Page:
Git Panic

and how to avoid it

Alternative tite:

Cool tricks you learn
if you actually read the manual

*Disclaimer: basic git knowledge required

About me:

  • Hi, I'm Mihail Mikov
  • Full-stack engineer at Skyscanner
  • Hobby juggler

          git config --global  "Mihail Mikov"
          git config --global ""

Git is hard

git is hard meme with jackie chan

Git Panic symptoms

  • Fear of the console / GUI only
  • Unstructured / messy history
  • Complicated / blocking workflow
  • Fixing git by cloning to a new repo

Git Panic symptoms

  • Push races / lots of conflicts
  • Lost local changes
  • Lost remote commits

So, how do I fix my git?

Bad solution: Panic


Pure Vegan Homeopathic solutions

  • Read the manual
  • Use the console
  • Check your status and history often
  • Fetch remotes often
  • Push your WIP often

Pure Vegan Homeopathic solutions

  • Follow a commit message format
  • Name remotes and branches meaningfully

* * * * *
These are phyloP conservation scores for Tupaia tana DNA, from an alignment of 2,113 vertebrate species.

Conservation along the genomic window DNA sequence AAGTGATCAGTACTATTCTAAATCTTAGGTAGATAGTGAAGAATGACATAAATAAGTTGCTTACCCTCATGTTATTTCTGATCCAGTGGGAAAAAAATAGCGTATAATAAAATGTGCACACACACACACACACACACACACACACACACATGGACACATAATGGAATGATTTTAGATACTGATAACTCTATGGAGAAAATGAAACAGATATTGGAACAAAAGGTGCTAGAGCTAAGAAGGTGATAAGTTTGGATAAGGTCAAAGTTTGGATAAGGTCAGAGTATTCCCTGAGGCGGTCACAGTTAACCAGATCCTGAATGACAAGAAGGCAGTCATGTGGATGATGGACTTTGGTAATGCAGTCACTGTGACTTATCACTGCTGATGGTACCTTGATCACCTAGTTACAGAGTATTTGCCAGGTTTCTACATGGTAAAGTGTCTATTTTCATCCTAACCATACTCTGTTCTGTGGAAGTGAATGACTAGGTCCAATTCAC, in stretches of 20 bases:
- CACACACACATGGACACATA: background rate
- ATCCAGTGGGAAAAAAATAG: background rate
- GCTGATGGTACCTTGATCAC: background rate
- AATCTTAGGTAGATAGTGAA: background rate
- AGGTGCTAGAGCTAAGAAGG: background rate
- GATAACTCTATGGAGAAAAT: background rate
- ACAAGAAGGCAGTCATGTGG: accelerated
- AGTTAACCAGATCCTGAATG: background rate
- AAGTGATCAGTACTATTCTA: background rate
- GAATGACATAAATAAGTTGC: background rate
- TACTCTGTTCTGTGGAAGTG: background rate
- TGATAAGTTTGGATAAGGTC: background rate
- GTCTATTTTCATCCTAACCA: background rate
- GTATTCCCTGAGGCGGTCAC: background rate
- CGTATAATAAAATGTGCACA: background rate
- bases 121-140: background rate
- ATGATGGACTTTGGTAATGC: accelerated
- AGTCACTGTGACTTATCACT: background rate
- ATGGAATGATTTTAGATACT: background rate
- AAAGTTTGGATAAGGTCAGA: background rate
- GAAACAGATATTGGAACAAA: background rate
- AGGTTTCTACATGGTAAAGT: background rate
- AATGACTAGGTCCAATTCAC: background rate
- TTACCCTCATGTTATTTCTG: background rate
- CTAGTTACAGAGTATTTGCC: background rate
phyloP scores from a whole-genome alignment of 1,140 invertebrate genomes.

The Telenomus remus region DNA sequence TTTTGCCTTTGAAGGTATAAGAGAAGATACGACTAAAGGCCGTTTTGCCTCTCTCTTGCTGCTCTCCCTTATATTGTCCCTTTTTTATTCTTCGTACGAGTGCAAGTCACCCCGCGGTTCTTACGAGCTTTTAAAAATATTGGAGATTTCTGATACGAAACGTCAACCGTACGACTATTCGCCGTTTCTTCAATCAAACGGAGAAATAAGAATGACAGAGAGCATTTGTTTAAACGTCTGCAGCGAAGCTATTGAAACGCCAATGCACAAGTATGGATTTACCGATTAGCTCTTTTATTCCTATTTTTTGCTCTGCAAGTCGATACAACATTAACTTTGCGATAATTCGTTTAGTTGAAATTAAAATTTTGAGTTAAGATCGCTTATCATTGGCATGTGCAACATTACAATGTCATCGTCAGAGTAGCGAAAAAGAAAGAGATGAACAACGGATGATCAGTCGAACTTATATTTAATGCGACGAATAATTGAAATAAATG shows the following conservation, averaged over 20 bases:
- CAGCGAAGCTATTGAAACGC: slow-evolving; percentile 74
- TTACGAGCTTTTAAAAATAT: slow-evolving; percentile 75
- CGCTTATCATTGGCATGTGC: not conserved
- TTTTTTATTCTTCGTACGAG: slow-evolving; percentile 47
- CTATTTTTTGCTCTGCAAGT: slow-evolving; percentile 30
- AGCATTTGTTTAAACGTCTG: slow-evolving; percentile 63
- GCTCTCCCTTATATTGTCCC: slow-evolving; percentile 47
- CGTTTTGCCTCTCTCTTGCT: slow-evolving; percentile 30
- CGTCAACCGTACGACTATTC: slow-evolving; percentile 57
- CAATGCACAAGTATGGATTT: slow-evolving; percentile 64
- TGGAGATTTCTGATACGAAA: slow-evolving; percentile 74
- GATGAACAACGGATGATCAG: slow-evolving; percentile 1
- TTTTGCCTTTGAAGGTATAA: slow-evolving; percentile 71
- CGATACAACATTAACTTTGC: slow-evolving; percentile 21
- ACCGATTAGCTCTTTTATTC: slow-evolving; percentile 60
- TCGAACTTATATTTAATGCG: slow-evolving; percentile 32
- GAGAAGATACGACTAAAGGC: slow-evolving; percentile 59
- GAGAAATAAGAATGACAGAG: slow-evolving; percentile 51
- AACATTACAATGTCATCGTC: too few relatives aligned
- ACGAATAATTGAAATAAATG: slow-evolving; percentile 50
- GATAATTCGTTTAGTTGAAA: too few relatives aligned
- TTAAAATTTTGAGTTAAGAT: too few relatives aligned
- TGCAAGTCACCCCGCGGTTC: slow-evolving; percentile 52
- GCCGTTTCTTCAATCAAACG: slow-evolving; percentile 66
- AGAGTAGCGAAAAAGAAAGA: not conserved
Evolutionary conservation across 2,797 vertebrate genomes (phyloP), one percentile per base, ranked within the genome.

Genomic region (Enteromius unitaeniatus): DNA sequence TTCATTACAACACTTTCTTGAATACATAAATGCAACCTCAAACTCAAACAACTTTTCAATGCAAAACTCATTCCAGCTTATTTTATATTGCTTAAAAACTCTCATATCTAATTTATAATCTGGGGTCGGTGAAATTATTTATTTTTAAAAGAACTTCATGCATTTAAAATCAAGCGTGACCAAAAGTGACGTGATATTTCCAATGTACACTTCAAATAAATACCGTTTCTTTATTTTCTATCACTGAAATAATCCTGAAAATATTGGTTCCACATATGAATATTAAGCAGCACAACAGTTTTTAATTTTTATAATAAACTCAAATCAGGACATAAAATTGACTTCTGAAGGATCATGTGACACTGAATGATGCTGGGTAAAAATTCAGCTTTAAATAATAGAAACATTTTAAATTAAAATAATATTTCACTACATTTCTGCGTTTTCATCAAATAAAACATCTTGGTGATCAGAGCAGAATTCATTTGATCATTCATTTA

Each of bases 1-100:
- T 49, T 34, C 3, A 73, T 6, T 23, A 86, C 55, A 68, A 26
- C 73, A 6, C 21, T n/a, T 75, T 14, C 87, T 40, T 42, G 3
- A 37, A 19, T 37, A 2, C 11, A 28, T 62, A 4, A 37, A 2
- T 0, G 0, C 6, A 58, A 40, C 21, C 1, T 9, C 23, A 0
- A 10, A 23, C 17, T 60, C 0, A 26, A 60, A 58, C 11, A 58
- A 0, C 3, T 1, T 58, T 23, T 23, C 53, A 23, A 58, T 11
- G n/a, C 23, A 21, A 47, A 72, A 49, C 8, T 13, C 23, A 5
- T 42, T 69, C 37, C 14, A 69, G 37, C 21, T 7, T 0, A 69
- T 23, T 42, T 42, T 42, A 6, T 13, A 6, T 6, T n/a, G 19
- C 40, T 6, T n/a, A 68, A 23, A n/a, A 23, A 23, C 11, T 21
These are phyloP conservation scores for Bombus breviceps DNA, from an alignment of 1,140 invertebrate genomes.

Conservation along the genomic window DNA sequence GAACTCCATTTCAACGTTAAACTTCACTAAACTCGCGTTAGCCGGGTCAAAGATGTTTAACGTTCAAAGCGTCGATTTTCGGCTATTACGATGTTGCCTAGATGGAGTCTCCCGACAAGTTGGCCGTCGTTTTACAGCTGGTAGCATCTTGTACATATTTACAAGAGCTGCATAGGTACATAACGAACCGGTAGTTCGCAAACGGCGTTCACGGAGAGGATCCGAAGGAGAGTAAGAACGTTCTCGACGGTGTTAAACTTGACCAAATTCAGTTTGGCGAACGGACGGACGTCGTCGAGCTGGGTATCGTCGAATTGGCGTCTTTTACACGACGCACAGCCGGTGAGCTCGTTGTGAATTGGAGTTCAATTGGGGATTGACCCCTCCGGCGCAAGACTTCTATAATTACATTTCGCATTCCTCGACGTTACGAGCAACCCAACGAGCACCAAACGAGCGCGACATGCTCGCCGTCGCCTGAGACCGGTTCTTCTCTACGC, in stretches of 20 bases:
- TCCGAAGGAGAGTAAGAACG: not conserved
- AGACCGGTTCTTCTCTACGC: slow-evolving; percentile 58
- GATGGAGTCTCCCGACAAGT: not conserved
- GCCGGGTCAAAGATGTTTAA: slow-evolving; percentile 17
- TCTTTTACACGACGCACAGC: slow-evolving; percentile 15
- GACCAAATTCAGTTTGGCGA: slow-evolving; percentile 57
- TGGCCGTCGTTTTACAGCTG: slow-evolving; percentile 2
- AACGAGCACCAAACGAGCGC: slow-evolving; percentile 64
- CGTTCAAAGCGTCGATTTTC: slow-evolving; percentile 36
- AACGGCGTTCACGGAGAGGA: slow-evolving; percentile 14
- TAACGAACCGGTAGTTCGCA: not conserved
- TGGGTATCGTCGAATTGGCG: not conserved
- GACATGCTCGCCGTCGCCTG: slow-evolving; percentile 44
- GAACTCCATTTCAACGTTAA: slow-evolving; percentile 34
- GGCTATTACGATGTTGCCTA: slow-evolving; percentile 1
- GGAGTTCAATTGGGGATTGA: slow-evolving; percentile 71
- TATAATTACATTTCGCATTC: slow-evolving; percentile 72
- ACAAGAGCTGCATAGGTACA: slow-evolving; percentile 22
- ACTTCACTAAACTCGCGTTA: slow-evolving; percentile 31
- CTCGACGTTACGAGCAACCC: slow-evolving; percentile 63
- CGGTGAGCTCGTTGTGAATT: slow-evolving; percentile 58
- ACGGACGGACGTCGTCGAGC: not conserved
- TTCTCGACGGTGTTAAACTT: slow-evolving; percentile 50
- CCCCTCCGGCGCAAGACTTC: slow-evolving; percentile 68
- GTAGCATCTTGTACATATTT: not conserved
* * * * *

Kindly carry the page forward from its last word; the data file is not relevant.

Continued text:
• Make git help you:
    • Aliases
    • Tags
    • Hooks
    • Command options

About commands

          commandName --options arguments
Command Types:
    • Local
    • Remote
    • Pluming
    • Porcelain

Command scope

Project history

Use a short, but detailed graph view of your history

          git log --all --graph --format="%h %d %an %cr %s"
          git log --author="Your Name" --since="3 weeks ago"
          git log --left-right
          git log --stat -p

Commit ranges

double vs triple dot ranges

Branch history

Useful for finding things you were working on

          # show a history of the commits
          # the given branch was pointing to
          git reflog <branch>

Referencing commits

The many ways to refer to commits

          # exclude commit and its ancestry

          # the 2nd ancestor of the given commit

          #the 2nd parent of the current commit

Referencing refs

          # the 3rd commit in the log of the ref

          # the commit the ref pointed to at the given date

File history

Don't blame the player, blame the game

          # show who and when last modified each line of a file